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VOL. 37 | NO. 13 | Friday, March 29, 2013
Make most of Networking events with a few simple tips
Find yourself attending countless networking events with little result in new business generated? It’s possible you’re just not leaving a memorable impression.
But don’t take it personally. Most attendees are more focused on what they’re going to say than what you or anyone else is saying. That’s why deploying attention-grabbing strategies are essential to generating a real return on your networking time investment.
Start by wearing your nametag in a place where people aren’t afraid to look at it, slightly beneath your shoulder. And better yet, to avoid paper nametags that inevitably curl or fall off, invest in a more permanent tag with your name and company name printed in large, easy-to-read letters.
Ensure you’re one of the best dressed in the room. Within just three seconds, you make an indelible impression that is virtually irreversible. People appraise your visual and behavioral appearance from head to toe.
They observe your demeanor, mannerisms and body language and even assess your grooming and accessories (watch, portfolio, handbag). If your outward appearance suggests success and professionalism, you will likely be thought of as a valuable contact and remembered.
When introducing yourself, say your first name, pause, and then say your full name. Repetition improves the chance your name sticks to memory. For example, say, “I’m Angela. Angela Anderson.”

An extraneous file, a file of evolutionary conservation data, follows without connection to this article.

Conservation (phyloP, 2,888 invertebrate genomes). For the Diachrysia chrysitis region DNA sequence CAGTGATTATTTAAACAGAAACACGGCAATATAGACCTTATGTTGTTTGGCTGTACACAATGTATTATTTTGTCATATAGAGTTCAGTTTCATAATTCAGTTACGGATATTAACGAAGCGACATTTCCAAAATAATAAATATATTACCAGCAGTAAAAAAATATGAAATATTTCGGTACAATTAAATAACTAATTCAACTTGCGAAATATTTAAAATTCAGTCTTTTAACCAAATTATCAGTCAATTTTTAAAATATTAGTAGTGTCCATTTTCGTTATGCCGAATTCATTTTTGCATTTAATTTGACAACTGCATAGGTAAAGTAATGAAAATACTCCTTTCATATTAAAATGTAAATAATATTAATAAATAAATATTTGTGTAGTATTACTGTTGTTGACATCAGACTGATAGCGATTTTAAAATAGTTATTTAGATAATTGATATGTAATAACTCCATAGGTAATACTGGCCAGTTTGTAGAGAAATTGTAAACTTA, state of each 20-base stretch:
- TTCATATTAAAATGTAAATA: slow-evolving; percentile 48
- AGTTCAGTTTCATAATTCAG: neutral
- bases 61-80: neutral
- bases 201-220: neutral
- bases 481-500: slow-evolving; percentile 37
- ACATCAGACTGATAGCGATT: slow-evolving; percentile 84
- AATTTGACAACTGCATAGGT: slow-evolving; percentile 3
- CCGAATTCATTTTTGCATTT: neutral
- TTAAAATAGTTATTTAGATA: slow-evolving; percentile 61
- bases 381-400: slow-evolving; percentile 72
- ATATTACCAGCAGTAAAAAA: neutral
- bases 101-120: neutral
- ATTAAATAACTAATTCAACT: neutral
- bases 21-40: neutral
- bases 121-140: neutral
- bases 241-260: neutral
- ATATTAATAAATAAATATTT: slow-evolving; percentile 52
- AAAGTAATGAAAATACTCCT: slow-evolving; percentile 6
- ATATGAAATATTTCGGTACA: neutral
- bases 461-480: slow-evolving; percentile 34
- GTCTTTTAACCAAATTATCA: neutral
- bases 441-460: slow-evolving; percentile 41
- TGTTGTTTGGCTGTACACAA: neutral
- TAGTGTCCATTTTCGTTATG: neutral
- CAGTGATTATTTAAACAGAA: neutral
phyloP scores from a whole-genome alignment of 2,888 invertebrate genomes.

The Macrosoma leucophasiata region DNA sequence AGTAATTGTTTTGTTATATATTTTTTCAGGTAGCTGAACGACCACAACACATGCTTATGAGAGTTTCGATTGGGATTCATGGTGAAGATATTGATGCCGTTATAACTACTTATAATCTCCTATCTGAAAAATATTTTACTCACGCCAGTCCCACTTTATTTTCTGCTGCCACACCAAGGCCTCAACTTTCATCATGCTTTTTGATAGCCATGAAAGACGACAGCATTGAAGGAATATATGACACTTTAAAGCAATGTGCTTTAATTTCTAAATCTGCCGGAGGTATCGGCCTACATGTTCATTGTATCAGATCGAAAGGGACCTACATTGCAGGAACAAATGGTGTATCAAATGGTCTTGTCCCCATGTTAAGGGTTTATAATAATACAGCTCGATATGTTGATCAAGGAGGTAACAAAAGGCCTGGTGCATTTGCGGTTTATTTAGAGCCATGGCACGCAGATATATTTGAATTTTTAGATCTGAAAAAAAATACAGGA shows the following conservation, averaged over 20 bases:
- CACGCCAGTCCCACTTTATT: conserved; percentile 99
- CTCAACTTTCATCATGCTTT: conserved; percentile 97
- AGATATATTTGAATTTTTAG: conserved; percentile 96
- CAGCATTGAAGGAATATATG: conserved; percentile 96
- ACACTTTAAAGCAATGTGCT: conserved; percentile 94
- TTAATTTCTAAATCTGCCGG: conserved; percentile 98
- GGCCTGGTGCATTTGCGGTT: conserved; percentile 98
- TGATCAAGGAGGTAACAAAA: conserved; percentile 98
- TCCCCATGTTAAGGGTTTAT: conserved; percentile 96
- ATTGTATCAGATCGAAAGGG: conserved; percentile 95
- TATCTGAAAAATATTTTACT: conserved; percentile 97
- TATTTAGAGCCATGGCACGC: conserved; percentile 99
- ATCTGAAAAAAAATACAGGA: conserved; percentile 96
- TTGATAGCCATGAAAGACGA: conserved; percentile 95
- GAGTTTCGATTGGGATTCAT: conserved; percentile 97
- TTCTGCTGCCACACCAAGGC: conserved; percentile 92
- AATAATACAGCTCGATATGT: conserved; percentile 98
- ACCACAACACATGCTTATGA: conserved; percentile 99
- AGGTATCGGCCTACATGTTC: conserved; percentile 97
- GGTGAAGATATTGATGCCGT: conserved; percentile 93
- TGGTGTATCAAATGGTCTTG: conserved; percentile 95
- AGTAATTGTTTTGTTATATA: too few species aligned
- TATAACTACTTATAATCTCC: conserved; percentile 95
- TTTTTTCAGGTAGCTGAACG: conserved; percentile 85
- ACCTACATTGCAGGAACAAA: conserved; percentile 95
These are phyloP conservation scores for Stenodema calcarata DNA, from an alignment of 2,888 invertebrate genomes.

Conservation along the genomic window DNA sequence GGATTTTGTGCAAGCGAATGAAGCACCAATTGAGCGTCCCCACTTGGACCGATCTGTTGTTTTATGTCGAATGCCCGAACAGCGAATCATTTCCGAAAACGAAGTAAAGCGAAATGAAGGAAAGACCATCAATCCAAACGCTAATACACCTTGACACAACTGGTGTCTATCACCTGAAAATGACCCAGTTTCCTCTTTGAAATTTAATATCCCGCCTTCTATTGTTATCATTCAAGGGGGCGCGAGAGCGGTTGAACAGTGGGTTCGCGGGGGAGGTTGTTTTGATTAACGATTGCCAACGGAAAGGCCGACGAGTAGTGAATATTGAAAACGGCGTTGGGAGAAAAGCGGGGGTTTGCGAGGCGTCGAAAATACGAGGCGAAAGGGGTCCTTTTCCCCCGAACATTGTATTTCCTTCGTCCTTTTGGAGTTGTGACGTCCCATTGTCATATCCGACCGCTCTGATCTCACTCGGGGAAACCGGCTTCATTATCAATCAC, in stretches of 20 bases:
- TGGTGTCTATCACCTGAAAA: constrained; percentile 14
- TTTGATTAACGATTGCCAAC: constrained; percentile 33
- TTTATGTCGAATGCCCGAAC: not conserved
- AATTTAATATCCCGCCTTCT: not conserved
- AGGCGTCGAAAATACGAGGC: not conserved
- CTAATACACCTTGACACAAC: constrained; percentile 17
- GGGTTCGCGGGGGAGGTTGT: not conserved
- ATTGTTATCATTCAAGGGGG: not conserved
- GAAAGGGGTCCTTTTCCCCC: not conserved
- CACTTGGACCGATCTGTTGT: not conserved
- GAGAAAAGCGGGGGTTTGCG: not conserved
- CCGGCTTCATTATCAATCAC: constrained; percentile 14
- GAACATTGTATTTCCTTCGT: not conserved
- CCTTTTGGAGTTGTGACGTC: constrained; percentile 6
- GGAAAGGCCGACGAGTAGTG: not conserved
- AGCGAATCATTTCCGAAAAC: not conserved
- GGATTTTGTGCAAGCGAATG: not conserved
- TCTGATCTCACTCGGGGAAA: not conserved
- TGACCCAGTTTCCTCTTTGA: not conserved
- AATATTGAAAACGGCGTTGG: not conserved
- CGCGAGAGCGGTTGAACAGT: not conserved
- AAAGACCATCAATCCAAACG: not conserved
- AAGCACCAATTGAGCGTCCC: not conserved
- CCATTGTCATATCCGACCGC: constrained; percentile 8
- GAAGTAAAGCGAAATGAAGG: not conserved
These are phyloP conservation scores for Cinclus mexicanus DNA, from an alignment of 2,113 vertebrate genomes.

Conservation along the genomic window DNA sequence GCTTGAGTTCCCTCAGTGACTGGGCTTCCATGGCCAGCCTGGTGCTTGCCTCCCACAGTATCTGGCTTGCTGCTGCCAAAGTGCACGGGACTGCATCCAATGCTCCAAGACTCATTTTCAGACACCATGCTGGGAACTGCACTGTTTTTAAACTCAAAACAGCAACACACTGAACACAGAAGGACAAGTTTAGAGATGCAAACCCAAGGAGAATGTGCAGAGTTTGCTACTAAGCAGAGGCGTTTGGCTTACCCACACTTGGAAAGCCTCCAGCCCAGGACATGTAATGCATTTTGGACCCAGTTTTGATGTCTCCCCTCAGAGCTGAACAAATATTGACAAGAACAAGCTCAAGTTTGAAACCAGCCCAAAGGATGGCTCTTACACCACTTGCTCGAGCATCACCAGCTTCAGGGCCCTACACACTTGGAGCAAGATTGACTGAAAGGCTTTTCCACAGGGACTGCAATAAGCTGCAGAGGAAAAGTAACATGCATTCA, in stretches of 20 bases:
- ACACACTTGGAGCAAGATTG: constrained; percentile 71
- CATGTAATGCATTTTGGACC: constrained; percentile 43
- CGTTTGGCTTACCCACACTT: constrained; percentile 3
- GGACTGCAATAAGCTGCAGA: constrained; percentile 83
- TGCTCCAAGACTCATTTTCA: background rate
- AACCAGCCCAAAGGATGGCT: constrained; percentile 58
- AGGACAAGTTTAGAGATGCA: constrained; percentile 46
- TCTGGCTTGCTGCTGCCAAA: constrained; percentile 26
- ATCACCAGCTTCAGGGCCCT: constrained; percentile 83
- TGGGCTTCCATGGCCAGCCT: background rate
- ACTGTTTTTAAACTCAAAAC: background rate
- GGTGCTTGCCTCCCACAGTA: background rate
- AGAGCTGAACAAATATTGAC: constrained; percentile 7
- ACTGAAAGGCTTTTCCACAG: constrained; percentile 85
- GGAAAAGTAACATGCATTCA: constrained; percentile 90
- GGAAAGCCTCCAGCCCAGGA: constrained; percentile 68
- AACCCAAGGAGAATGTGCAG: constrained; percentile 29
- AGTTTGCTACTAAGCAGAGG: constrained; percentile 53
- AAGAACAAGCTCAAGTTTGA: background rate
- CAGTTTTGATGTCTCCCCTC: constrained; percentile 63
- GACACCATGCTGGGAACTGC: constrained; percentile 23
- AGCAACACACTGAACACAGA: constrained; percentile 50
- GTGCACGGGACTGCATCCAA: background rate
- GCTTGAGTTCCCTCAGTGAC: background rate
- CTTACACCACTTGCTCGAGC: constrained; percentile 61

Develop a memorable greeting. If you’re a loan officer, say: “I help make the dreams of business owners come true by helping them get startup capital.”
If you own a record shop, consider saying: “Hi, I’m Rick. I believe in second chances for people and vinyl. That’s why I sell pre-owned records at my shop over in midtown.”
Bring a wingman – a colleague who knows you well. Approach new people together by introducing and bragging on one another. “This is Jenny. She’s a financial planning whiz. I wouldn’t trust my money with anyone else!”
Fully engage in each conversation versus focusing on others entering the room or what you’re going to say next. Maintain eye contact, smile, ask thoughtful follow-up questions, and sincerely compliment.
Author and poet Maya Angelou said, “I’ve learned that people will forget what you said; people will forget what you did; but people will never forget how you made them feel.”
Utilize storytelling to keep those you’re speaking with engaged. Have a couple of clever stories prepared that reinforce what you do and the value you offer, ideally with an injection of humor to keep it interesting.
After the event, go “old school” by sending a handwritten note that references something interesting you learned about that person during your conversation. They’re rarely used these days, which will make you stand out.
Your time is precious. Make the most of your next networking event by making yourself memorable.
Lori Turner-Wilson is an award-winning columnist and managing partner of RedRover Sales & Marketing, www.redrovercompany.com, with offices in Memphis and Nashville. You can follow RedRover on Twitter (@redrovercompany and @loriturner) and Facebook (facebook.com/redrovercompany).